A recent study estimates that there are about 250,000 modern-day slaves in South Africa.
The 2016 Global Slavery Index estimates that 43% of the country's slaves are in the sex industry, 11% in construction, 5% in farming and 8% in drug production.
The index, compiled by the Walk Free Foundation, also estimates that 10600 women in South Africa are victims of forced marriage. The researchers blamed this on the persistence of traditional practices such as ukuthwala, in which young women, or girls, are abducted and forced into a marriage.
Katie Modrau - a development manager at A21, an NGO that fights human trafficking - said more statistics needed to be collected for a full picture of slavery in South Africa.
Her organisation has rescued trafficking victims in the fishing and sex industries.
Trafficking in the Fishing Industry
She said victims in the fishing industry often came from Cambodia and Indonesia. They were often recruited in their own countries with the promise of good money . But when they are on board the ship, they are told to sign contracts that are not in their home languages, and are prevented from leaving.
"They are often not held with physical chains; the chains that hold them are fear," said Modrau, adding that many feared that their families would be victimised.
Slavery has Increased Globally
According to the index, slavery has increased globally.
Andrew Forrest, the chairman and founder of Walk Free Foundation, said: "While we see that the absolute figure of the number of people enslaved globally is greater than previously reported in 2014, this can be largely attributed to our improved research methodology.
"However, this does not preclude an increase in slavery in certain jurisdictions.
"On the other hand, we have seen increased actions from certain governments around the world in tackling slavery."
The foundation estimated that there were 45.8 million people enslaved in the world, 28% more than their previous estimate.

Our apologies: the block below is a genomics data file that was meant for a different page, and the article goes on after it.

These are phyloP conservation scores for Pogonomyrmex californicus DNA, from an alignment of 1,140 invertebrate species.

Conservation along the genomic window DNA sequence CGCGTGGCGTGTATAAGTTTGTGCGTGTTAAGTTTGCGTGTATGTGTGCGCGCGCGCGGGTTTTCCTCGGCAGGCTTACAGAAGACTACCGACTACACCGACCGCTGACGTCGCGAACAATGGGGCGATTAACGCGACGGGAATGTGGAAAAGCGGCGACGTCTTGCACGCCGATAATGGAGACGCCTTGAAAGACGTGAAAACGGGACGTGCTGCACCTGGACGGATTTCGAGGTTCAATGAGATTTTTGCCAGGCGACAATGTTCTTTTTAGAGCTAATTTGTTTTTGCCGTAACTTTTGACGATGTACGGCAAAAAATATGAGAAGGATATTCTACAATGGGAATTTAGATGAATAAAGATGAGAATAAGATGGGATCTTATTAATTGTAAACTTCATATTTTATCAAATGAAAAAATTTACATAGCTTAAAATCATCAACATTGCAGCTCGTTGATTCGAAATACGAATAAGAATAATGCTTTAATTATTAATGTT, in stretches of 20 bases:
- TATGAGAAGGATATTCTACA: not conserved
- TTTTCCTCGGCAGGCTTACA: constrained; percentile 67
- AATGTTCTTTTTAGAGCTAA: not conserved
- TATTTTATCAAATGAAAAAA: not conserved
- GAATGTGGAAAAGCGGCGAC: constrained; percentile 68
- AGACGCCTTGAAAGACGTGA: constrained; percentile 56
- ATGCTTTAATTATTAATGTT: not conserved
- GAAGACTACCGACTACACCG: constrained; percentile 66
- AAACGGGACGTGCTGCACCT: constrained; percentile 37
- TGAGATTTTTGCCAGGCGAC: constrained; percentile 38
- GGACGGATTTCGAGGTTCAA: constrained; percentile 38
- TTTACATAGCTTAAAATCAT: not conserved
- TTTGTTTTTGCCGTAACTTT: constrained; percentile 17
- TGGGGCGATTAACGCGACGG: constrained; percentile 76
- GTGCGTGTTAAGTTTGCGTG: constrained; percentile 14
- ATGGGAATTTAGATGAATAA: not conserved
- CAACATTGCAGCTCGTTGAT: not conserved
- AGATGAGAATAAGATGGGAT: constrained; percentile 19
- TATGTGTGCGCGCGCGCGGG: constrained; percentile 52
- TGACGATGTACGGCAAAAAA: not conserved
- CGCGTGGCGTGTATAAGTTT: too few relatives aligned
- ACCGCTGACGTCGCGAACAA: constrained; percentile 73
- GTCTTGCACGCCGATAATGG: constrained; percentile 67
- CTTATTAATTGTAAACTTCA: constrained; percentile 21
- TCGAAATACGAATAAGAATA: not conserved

North Korea, the index found, had the highest prevalence of modern slavery, with 4.37% of its population enslaved.
India had 18.35 million enslaved people.
Modrau said the new Prevention and Combating of Trafficking in Persons Act gave anti-human trafficking initiatives some much-needed legal support in the country.
But the problem was funding and seeing the act being implemented on the ground.
Said Forrest: "Governments need to look more closely at illicit labour recruitment, crack down on the illegal companies that provide conduits in which people end up in slavery, and penalise the companies and individuals that are using bonded labour, either directly or in their supply chains.
"At the same time, it is important that we tackle the conditions that drive labour migration by creating opportunities within South Africa."
By Shaun Smillie, www.timeslive.co.za
, 1 June 2016.
New National Counter-Trafficking Helpline
The New National Counter-Trafficking Helpline: 0800 222 777, launched in August 2016 by the National Freedom Network has helped rescue victims. The success of the Resource Line for the period August 2016 – May 2017 is reflected in the receipt of 3 665 incoming calls from all 9 provinces, yielding 120 tip offs and 29 rescues.
Your Tip-Off Could Lead to Rescue!
If you believe you have identified someone still in the trafficking situation, alert law enforcement immediately through the anti-trafficking organisations numbers provided. It may be unsafe to attempt to rescue a trafficking victim. You have no way of knowing how the trafficker may react and retaliate against the victim or you. If, however, you identify a victim who has escaped the trafficking situation, there are a number of organizations to whom the victim could be referred for help with shelter, medical care, legal assistance, and other critical services. In this case, call the National Human Trafficking helpline: 0800 222 777, S-Cape: 021 - 788 8207 or Stop Trafficking: 082 456 2459.
Africa Christian Action: